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Journal Entry #5

by marine105

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Comments? I’d like input please

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7 comments

Morlock 7/2/2014 - 9:31 pm

Part of the text is cut off when I enlarge it =/

clevername 7/2/2014 - 9:41 pm

Not all stars are significantly obscured by that effect. Some are more than others. Plus, astronomers have been charting the stars for ages, and lots of them (though not all) retain a relatively similar position over a long period of time. People used to believe they were “fixed,” but they clearly aren’t. Everything is moving in whatever direction physics dictates, as a result of all subsequent interactions with all known and unknown forces, from the origin. The truth is still the truth, even if our limited subjective interpretation of it prevents absolute accuracy of observation.

I find it fascinating that something so apparently instantaneous to our perception (light) takes ~8 minutes to travel from our sun to us.

clevername 7/2/2014 - 9:46 pm

I also need to say that i think you’ve got a pretty cool journal going there. I’ve never been able to do that, but have always sort of envied those who do.

marine105 7/2/2014 - 10:35 pm

That’s a good point, perhaps it’s as simply as perceptions being our only reality. I personally think that people remaining blissfully ignorant of the intricacies of life (such as not realizing a star they’re gazing upon is really already dead or not really in that position of the sky) have a major advantage with regard to remaining happy and full of wonder over people like us.
Ignorance is bliss, always been true in my opinion.

And thank you, I was actually one of those people who always thought…nah…I can’t possibly get really into a journal…
My problem was that I tried to write every single day about just shit that happened, it was so boring. Instead, write about ideas. philosophies. Hell, write about whatever the hell strikes you as a cool thought so you can preserve it. I have everything from physics and math proofs to re-engineered Marxism.

clevername 7/2/2014 - 10:40 pm

Right on. The only thing i’ve written in analog medium anytime recently was some diagrams of a project i was thinking about.

I see people get into the whole “objective vs subjective” thing often… but my take on that is this: in order for subjective reality to exist, an objective must exist to be subjectively experienced. We may all experience it differently, or many of us may experience it almost identically… but whatever subjective variations occur, can only occur because objective reality exists… even though we might all be misinterpreting what that objective reality actually is. I like to think my phaneron is pretty accurate, but i know the human subjective interpretation is fallible, to varying degrees, so there’s always that cautious reminder that “this might not be as real as i think it is.”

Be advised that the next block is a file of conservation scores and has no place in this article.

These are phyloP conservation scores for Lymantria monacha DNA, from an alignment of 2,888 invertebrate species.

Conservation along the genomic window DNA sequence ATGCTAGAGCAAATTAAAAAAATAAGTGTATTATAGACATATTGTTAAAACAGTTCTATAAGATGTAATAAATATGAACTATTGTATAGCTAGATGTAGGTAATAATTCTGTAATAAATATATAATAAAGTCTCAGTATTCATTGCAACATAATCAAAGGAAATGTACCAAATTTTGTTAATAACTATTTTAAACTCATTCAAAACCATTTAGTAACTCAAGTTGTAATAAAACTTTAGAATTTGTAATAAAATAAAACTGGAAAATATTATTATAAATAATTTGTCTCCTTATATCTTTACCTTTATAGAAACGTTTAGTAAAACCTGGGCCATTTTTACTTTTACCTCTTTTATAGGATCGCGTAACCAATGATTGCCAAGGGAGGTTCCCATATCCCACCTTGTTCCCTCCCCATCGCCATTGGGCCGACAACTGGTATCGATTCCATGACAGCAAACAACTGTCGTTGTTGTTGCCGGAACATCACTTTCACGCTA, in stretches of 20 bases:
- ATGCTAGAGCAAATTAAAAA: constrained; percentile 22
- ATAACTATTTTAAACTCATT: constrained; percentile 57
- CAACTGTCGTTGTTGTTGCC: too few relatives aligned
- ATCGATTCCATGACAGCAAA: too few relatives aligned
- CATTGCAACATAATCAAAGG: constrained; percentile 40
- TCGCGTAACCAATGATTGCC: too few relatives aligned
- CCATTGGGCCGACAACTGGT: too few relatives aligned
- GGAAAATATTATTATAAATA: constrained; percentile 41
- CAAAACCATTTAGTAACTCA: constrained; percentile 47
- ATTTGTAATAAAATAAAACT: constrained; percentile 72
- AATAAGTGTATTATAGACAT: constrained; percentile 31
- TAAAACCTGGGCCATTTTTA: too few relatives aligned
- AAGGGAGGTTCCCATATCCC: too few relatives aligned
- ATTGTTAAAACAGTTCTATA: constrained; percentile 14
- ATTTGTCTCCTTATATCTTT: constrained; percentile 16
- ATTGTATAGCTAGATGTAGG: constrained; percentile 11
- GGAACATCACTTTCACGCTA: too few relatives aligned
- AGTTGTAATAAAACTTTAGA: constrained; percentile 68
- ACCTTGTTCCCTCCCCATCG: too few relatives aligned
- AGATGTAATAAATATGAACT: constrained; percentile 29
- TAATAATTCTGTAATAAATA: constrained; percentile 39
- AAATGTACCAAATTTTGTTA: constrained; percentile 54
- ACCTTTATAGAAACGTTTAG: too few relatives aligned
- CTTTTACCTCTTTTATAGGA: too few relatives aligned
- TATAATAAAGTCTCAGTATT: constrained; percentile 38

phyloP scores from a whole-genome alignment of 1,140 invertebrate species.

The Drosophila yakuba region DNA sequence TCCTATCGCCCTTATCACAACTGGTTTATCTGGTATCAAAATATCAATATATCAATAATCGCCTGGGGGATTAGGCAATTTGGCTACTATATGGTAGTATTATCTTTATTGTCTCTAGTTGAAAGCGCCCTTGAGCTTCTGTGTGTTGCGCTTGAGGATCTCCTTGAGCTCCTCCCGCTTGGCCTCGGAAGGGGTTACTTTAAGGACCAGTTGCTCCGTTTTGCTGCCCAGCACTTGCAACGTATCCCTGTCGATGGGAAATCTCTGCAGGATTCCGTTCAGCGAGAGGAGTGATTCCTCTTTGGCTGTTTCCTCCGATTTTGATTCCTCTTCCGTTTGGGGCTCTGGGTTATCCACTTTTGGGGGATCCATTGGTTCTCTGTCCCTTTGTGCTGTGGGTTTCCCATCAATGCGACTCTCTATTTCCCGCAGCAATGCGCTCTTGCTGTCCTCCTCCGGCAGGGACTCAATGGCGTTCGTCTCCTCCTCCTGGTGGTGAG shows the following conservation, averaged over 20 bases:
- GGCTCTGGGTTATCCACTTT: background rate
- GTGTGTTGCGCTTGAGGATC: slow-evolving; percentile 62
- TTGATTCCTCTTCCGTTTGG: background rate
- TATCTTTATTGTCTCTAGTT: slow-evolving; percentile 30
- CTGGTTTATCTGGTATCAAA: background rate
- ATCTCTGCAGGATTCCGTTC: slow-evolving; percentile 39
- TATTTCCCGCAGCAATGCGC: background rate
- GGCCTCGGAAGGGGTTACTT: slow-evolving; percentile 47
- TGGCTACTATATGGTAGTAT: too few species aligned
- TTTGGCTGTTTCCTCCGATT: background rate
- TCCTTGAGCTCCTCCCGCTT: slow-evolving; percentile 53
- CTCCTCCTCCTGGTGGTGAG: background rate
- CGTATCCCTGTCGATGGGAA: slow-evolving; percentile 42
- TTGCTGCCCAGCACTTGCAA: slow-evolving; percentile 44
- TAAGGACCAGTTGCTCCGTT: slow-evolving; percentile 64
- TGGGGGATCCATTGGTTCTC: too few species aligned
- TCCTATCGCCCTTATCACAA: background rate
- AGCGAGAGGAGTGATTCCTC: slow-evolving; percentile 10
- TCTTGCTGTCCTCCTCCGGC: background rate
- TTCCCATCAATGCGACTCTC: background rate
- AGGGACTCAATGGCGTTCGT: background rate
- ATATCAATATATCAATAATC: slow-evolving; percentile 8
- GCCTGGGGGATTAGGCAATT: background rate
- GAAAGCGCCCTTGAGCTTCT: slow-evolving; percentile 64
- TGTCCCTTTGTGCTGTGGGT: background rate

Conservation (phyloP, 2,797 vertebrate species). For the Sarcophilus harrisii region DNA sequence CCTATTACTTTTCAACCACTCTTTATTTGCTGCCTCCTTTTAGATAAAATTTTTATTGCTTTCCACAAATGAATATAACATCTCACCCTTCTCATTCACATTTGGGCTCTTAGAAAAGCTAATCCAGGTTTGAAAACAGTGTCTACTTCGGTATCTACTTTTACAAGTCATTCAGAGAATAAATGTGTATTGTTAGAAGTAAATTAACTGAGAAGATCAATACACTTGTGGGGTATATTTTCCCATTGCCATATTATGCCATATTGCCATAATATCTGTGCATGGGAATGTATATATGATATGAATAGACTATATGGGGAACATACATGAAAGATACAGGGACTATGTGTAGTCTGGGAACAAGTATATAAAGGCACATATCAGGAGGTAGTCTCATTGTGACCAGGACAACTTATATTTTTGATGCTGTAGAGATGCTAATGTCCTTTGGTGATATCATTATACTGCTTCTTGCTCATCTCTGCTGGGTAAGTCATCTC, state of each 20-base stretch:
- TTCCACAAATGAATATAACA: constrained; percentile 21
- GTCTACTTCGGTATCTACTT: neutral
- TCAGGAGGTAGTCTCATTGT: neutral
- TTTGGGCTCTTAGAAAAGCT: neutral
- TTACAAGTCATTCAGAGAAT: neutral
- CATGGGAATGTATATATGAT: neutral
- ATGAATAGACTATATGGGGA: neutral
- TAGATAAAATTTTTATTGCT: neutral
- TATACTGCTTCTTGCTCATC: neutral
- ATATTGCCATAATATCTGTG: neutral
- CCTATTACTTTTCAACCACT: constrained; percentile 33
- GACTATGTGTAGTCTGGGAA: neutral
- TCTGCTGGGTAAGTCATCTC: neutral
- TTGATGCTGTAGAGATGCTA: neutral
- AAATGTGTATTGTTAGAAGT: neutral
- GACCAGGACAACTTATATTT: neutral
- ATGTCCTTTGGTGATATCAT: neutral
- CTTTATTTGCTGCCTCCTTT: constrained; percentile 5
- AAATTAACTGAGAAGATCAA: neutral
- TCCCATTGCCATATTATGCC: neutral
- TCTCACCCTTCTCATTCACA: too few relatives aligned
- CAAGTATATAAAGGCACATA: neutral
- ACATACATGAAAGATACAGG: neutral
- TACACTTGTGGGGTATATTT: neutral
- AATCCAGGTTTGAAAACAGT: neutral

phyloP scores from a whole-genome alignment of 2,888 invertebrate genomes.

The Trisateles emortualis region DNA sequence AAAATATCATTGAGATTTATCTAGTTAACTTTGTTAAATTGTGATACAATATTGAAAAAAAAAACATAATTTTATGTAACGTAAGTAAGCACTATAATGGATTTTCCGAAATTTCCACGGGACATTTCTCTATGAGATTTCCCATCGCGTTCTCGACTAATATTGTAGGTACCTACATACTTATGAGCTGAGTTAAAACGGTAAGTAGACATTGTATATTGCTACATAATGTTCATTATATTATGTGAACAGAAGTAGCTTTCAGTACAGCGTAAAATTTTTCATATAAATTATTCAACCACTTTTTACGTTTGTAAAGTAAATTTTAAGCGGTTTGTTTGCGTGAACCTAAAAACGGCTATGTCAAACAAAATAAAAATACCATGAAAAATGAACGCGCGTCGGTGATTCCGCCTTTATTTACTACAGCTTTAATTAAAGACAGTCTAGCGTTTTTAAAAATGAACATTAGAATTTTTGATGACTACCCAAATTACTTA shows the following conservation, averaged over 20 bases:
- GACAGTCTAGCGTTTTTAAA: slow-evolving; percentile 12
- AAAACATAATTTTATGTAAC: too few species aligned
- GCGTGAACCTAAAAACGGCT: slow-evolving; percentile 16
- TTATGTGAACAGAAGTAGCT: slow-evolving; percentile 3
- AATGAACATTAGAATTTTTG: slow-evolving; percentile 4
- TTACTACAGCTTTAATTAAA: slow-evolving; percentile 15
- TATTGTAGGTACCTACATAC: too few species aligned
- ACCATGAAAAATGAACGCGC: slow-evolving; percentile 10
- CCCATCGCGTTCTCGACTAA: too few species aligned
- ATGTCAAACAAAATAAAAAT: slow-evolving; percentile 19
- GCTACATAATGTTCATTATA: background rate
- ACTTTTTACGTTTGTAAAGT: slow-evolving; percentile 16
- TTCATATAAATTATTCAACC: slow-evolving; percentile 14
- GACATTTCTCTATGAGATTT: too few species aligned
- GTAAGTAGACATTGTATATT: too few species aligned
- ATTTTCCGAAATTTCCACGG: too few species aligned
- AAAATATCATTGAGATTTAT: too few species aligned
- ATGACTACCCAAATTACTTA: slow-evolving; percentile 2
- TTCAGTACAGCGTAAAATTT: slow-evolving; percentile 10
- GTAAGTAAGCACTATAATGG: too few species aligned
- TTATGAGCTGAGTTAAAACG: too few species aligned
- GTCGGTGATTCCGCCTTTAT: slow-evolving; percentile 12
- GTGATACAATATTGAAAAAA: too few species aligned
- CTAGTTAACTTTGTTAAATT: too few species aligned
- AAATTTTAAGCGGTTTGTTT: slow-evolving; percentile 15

M 7/2/2014 - 10:47 pm

I’d say that kind of thinking makes a good coping mechanism, but there’s a flaw on that reasoning. If you see the “truth” now it might be clouded by our judgment and ability to perceive it (which depend on our current circumstances as well), yet if you see it later on your judgment can also be clouded, by the consequences produced by the “truth” on long term. A murder is still a murder, even if it prevented another death in the future if the murdered person planned to kill someone else someday, and in that case the consequences of it (avoiding another death) change your perception and make it look as a good thing in the future, even if it wasn’t a good thing to begin with (first example i could think of). Don’t know if that makes any sense for anyone, but it does to me in some sense, lol.

clevername 7/2/2014 - 10:51 pm

An interesting divergence between Gandhi and Jung: Gandhi was all about supreme nonviolence, but Jung said: “sometimes you have to do something unforgivable, just to go on living.”

Or maybe that’s not so much a divergence… but only seems like it on the surface. I suppose it could be that Jung was just stating a fact, whereas Gandhi was living a choice (as in, he would choose not to do something unforgivable, even if it meant his own death, which doesn’t contradict what Jung said, but merely expresses a preference in a particular scenario, which they both would have agreed is often a part of life).

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